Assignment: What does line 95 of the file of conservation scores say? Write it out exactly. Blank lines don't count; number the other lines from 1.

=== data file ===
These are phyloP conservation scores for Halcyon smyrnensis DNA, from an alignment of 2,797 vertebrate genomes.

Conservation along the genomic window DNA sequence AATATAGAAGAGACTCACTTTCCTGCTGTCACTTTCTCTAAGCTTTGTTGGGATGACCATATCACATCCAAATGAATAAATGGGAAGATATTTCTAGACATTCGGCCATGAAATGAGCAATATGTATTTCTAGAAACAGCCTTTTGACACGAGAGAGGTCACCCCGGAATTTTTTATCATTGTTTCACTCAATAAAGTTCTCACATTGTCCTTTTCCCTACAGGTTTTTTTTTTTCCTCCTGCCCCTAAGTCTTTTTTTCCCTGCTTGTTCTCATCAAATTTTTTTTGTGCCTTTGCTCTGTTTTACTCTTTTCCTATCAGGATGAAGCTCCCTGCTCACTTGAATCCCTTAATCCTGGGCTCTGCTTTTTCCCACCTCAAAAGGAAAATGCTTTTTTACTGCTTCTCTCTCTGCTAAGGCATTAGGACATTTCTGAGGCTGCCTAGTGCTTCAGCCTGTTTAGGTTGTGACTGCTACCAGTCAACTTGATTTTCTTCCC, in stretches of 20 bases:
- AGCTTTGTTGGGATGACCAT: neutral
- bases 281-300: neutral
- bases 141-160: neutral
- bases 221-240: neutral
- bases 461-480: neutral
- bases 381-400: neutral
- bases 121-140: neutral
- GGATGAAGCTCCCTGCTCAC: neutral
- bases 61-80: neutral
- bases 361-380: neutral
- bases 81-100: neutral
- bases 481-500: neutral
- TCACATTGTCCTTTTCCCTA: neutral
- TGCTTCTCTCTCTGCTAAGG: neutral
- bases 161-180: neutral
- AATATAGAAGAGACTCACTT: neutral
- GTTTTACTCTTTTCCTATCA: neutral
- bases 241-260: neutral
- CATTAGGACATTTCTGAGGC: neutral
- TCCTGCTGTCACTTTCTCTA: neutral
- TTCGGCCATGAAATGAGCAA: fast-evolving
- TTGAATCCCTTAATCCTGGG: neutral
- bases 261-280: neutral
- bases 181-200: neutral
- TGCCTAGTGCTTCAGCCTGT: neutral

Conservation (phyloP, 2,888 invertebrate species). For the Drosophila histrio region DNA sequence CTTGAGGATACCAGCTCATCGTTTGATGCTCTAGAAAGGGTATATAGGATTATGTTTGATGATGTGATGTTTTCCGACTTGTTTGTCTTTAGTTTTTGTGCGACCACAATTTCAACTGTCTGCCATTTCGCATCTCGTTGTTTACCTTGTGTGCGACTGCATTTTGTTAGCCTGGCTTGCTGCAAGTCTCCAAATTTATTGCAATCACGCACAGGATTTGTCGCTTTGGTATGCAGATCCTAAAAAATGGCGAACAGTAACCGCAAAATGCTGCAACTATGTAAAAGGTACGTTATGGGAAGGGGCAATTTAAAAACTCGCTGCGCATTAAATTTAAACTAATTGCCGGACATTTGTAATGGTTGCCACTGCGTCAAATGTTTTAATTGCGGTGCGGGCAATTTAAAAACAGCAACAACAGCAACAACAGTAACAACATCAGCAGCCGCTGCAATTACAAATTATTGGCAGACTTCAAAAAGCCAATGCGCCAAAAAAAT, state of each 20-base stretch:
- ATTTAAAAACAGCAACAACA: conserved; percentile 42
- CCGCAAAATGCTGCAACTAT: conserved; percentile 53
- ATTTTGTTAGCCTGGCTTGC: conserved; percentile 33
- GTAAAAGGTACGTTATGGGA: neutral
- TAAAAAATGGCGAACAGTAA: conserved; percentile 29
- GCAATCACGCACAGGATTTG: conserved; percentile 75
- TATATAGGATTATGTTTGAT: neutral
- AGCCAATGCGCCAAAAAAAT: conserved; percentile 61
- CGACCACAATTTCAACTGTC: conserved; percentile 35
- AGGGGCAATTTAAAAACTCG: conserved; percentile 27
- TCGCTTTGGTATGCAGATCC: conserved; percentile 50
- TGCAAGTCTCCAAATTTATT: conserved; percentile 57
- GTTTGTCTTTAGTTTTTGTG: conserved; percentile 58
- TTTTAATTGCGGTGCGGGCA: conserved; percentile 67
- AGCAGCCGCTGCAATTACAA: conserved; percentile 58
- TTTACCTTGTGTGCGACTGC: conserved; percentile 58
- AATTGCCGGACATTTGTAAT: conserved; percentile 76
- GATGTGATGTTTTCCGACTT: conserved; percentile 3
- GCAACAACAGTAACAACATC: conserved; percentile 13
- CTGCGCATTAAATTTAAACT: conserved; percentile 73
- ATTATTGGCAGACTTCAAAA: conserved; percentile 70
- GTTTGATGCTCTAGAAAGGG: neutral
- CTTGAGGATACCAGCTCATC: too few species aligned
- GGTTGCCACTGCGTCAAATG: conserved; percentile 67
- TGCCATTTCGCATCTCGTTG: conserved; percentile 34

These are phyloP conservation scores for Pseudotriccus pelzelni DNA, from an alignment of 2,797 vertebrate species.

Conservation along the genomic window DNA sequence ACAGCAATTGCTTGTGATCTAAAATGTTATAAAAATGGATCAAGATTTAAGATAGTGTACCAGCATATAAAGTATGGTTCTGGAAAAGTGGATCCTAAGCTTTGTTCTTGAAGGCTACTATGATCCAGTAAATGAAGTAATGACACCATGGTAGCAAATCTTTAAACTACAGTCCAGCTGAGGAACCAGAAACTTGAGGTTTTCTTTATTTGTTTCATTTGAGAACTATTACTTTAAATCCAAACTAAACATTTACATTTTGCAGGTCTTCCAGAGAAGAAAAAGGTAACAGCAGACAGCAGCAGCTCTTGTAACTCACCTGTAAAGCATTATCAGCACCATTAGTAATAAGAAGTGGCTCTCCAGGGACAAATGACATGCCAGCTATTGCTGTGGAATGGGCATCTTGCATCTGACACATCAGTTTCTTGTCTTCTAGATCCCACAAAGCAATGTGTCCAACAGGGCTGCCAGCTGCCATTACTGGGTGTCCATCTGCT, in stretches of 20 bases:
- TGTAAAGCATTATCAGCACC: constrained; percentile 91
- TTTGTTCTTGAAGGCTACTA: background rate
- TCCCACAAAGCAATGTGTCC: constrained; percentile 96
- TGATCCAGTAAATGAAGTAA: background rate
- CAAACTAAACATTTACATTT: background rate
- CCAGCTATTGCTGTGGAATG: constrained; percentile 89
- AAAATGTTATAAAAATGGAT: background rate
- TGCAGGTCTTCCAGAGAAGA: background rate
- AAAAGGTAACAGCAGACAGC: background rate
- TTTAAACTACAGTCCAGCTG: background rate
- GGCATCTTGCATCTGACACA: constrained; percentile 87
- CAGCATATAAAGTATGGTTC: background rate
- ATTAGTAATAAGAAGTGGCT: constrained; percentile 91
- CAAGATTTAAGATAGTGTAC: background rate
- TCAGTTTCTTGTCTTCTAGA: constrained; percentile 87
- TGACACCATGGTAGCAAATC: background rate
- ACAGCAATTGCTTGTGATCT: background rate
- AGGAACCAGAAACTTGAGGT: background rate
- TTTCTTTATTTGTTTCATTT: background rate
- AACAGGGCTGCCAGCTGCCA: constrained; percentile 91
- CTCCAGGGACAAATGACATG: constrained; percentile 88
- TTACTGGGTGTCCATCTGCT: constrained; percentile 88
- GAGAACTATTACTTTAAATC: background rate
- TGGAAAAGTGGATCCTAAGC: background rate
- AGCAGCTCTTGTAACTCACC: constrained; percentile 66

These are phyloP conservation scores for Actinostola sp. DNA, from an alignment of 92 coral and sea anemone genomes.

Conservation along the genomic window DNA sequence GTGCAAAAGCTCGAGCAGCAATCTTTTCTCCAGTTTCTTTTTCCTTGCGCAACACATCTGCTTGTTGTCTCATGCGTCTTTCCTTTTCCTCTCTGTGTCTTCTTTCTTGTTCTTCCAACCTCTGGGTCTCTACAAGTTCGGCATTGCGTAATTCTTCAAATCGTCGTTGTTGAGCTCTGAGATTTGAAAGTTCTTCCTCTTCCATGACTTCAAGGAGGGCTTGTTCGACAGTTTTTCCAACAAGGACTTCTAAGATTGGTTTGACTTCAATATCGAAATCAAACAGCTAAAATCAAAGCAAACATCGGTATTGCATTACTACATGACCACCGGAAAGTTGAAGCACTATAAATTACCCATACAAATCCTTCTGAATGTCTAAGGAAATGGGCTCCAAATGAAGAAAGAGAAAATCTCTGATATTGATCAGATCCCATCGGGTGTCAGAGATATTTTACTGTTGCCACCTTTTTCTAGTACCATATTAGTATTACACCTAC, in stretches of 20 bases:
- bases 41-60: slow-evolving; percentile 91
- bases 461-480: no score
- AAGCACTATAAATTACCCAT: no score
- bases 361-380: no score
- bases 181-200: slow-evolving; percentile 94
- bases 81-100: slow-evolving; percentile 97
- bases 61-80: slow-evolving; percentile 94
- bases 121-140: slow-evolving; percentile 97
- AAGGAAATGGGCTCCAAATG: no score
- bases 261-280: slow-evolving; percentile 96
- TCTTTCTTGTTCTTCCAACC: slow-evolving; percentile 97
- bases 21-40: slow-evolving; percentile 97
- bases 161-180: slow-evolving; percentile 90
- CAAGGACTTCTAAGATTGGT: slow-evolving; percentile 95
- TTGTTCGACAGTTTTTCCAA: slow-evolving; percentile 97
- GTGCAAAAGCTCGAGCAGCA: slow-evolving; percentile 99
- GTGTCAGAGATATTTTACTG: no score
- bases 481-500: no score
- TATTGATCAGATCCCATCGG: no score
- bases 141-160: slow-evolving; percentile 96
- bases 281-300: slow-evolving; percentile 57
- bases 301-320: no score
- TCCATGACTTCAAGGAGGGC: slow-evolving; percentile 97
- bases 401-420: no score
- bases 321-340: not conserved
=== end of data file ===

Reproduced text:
- bases 161-180: slow-evolving; percentile 90